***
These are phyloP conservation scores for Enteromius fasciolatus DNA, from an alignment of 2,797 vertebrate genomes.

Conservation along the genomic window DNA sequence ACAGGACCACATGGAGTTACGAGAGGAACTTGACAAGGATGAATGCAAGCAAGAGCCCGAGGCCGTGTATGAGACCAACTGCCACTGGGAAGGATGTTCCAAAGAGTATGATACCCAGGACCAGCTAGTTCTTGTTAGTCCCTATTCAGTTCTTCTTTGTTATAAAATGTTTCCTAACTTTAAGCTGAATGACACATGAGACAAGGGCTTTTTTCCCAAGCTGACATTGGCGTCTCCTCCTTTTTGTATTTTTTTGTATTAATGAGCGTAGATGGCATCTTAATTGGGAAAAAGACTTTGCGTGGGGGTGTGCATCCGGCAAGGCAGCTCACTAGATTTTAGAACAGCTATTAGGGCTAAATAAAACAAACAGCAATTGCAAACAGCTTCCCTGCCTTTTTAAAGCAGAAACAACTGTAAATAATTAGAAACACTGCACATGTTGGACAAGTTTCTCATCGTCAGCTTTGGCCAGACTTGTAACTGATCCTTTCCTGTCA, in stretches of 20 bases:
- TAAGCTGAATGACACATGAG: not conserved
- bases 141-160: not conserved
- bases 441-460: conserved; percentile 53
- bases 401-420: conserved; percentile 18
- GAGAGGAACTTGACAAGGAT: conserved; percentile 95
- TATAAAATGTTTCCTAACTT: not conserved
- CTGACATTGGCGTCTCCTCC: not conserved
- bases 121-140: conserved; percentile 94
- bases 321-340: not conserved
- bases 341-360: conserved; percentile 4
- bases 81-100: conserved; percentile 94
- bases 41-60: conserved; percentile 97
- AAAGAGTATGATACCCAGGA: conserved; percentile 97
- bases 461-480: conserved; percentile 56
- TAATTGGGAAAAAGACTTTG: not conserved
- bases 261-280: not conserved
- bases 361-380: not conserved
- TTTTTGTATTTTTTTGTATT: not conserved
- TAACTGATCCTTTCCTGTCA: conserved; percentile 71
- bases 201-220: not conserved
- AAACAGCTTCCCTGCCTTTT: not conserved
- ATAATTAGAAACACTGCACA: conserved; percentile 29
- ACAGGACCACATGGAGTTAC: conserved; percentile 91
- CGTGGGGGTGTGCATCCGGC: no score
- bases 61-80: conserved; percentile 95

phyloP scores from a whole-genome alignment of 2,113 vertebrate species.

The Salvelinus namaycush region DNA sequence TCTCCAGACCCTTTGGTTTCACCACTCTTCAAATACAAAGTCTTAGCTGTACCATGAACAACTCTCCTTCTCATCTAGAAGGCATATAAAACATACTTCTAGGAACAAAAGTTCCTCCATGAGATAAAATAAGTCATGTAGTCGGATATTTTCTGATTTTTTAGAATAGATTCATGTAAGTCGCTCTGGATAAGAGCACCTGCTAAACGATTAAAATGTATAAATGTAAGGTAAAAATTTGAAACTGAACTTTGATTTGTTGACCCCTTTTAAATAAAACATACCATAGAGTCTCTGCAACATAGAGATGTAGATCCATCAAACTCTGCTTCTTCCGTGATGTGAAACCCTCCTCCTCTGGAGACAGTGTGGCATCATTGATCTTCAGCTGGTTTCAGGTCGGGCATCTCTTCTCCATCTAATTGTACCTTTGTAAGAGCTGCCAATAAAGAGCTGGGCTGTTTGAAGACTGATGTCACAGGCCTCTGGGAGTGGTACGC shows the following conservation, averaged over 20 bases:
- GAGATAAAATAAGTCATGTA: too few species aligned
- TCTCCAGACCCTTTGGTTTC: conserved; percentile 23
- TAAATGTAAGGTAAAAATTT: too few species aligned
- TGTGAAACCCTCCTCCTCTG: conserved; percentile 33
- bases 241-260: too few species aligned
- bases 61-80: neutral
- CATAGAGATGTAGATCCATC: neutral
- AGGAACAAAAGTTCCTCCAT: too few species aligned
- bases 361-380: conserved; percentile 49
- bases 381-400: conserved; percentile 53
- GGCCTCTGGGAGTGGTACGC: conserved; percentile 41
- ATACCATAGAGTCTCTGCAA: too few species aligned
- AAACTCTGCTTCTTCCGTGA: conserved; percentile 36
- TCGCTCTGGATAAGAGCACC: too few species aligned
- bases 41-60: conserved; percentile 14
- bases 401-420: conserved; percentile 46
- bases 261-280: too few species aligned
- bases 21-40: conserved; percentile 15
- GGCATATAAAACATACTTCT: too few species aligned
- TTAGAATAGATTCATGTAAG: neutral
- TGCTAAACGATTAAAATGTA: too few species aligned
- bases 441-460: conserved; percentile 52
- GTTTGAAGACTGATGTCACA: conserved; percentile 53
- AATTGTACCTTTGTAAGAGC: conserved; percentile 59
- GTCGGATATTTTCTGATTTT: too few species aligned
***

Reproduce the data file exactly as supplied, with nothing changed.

These are phyloP conservation scores for Enteromius fasciolatus DNA, from an alignment of 2,797 vertebrate genomes.

Conservation along the genomic window DNA sequence ACAGGACCACATGGAGTTACGAGAGGAACTTGACAAGGATGAATGCAAGCAAGAGCCCGAGGCCGTGTATGAGACCAACTGCCACTGGGAAGGATGTTCCAAAGAGTATGATACCCAGGACCAGCTAGTTCTTGTTAGTCCCTATTCAGTTCTTCTTTGTTATAAAATGTTTCCTAACTTTAAGCTGAATGACACATGAGACAAGGGCTTTTTTCCCAAGCTGACATTGGCGTCTCCTCCTTTTTGTATTTTTTTGTATTAATGAGCGTAGATGGCATCTTAATTGGGAAAAAGACTTTGCGTGGGGGTGTGCATCCGGCAAGGCAGCTCACTAGATTTTAGAACAGCTATTAGGGCTAAATAAAACAAACAGCAATTGCAAACAGCTTCCCTGCCTTTTTAAAGCAGAAACAACTGTAAATAATTAGAAACACTGCACATGTTGGACAAGTTTCTCATCGTCAGCTTTGGCCAGACTTGTAACTGATCCTTTCCTGTCA, in stretches of 20 bases:
- TAAGCTGAATGACACATGAG: not conserved
- bases 141-160: not conserved
- bases 441-460: conserved; percentile 53
- bases 401-420: conserved; percentile 18
- GAGAGGAACTTGACAAGGAT: conserved; percentile 95
- TATAAAATGTTTCCTAACTT: not conserved
- CTGACATTGGCGTCTCCTCC: not conserved
- bases 121-140: conserved; percentile 94
- bases 321-340: not conserved
- bases 341-360: conserved; percentile 4
- bases 81-100: conserved; percentile 94
- bases 41-60: conserved; percentile 97
- AAAGAGTATGATACCCAGGA: conserved; percentile 97
- bases 461-480: conserved; percentile 56
- TAATTGGGAAAAAGACTTTG: not conserved
- bases 261-280: not conserved
- bases 361-380: not conserved
- TTTTTGTATTTTTTTGTATT: not conserved
- TAACTGATCCTTTCCTGTCA: conserved; percentile 71
- bases 201-220: not conserved
- AAACAGCTTCCCTGCCTTTT: not conserved
- ATAATTAGAAACACTGCACA: conserved; percentile 29
- ACAGGACCACATGGAGTTAC: conserved; percentile 91
- CGTGGGGGTGTGCATCCGGC: no score
- bases 61-80: conserved; percentile 95

phyloP scores from a whole-genome alignment of 2,113 vertebrate species.

The Salvelinus namaycush region DNA sequence TCTCCAGACCCTTTGGTTTCACCACTCTTCAAATACAAAGTCTTAGCTGTACCATGAACAACTCTCCTTCTCATCTAGAAGGCATATAAAACATACTTCTAGGAACAAAAGTTCCTCCATGAGATAAAATAAGTCATGTAGTCGGATATTTTCTGATTTTTTAGAATAGATTCATGTAAGTCGCTCTGGATAAGAGCACCTGCTAAACGATTAAAATGTATAAATGTAAGGTAAAAATTTGAAACTGAACTTTGATTTGTTGACCCCTTTTAAATAAAACATACCATAGAGTCTCTGCAACATAGAGATGTAGATCCATCAAACTCTGCTTCTTCCGTGATGTGAAACCCTCCTCCTCTGGAGACAGTGTGGCATCATTGATCTTCAGCTGGTTTCAGGTCGGGCATCTCTTCTCCATCTAATTGTACCTTTGTAAGAGCTGCCAATAAAGAGCTGGGCTGTTTGAAGACTGATGTCACAGGCCTCTGGGAGTGGTACGC shows the following conservation, averaged over 20 bases:
- GAGATAAAATAAGTCATGTA: too few species aligned
- TCTCCAGACCCTTTGGTTTC: conserved; percentile 23
- TAAATGTAAGGTAAAAATTT: too few species aligned
- TGTGAAACCCTCCTCCTCTG: conserved; percentile 33
- bases 241-260: too few species aligned
- bases 61-80: neutral
- CATAGAGATGTAGATCCATC: neutral
- AGGAACAAAAGTTCCTCCAT: too few species aligned
- bases 361-380: conserved; percentile 49
- bases 381-400: conserved; percentile 53
- GGCCTCTGGGAGTGGTACGC: conserved; percentile 41
- ATACCATAGAGTCTCTGCAA: too few species aligned
- AAACTCTGCTTCTTCCGTGA: conserved; percentile 36
- TCGCTCTGGATAAGAGCACC: too few species aligned
- bases 41-60: conserved; percentile 14
- bases 401-420: conserved; percentile 46
- bases 261-280: too few species aligned
- bases 21-40: conserved; percentile 15
- GGCATATAAAACATACTTCT: too few species aligned
- TTAGAATAGATTCATGTAAG: neutral
- TGCTAAACGATTAAAATGTA: too few species aligned
- bases 441-460: conserved; percentile 52
- GTTTGAAGACTGATGTCACA: conserved; percentile 53
- AATTGTACCTTTGTAAGAGC: conserved; percentile 59
- GTCGGATATTTTCTGATTTT: too few species aligned